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Are digital influencers responsible for giving health and fitness advice online?

The opinions expressed in this article are the writer’s own and do not reflect the views of Her Campus.
This article is written by a student writer from the Her Campus at Casper Libero chapter.

Known as the Active Generation, Millennials and Gen Z have increasingly become concerned about healthier lifestyles, with a social trend defining these groups. A 2024 Brain Strategic Intelligence survey revealed that Generation Z is the one that exercises the most, with 46% of young people playing sports regularly. The main motivations are improving health, reducing stress, and aesthetic concerns. 

As they are an active audience on the internet, the behavior of these younger generations is also gaining ground on social media. The age range between 18 and 34 years old represents more than 60% of global Instagram users, according to data from Statista. As a result of the trend towards a better quality of life, fitness, and lifestyle influencers are gaining more traction on platforms. But how do they communicate health issues even though they are not specialized professionals? What is the responsibility behind these contents?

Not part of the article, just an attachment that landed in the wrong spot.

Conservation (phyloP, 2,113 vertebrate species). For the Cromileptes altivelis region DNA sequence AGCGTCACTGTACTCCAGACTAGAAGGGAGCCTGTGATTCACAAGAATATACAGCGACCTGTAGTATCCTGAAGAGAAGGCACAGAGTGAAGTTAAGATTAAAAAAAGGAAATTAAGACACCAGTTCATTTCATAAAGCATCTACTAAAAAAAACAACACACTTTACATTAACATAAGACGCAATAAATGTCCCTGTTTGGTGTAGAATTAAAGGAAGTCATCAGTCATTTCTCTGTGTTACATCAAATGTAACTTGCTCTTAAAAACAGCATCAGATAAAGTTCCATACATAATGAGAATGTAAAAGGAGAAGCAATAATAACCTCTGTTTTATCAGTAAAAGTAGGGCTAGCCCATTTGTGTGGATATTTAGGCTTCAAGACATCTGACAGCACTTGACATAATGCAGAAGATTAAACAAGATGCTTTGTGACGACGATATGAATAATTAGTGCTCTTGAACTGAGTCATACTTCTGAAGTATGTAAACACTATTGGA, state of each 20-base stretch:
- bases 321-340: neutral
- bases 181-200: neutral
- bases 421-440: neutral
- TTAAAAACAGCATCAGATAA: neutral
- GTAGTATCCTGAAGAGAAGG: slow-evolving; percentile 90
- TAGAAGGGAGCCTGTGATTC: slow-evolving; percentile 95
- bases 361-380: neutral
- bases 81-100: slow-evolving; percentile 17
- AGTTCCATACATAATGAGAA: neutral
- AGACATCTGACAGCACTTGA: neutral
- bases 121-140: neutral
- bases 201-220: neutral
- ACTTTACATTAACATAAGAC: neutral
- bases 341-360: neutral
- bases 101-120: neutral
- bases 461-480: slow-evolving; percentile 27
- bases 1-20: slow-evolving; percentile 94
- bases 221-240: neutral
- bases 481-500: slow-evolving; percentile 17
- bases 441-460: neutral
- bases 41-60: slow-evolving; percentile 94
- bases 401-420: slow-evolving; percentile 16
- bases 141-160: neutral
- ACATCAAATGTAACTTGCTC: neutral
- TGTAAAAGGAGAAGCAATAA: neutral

For Lucas Barreto, a digital content creator on the profile @barretovs, influencers act as transmitters of health experts. “Diet advice, leave it to the nutritionists. Training advice, leave it to physical educators. Influencers are kind of promoters of these professionals, their teachings, and at most information that’s already generally known about food.”  

Karol Camargo, who graduated with a Bachelor’s degree in Physical Education and Health from the University of São Paulo and also creates content on her profile @kaarolfc, believes that the new generation has greater access to information and, therefore, the awareness that physical activity needs to be done for health and not just aesthetics. 

Both agree that when it comes to health-related topics on social media, influencers carry a huge responsibility. “Because an influencer is often more valued than a professional, but in my network, many influencers are doing nice work that stimulates people in the right way.” And healthy followers also encourage the search for professionals”, says Karol. 

Born in Minas Gerais, Lucas shares his running and gastronomy lifestyle on social media. His relationship with physical activity began as a child, it was a way to release energy. “It was very good for me, it put me at my center.” But it was in the post-pandemic time that Lucas started posting his training routine. For only over two years, Lucas has challenged himself in running, “a challenge for someone who is extremely agitated and anxious like me”.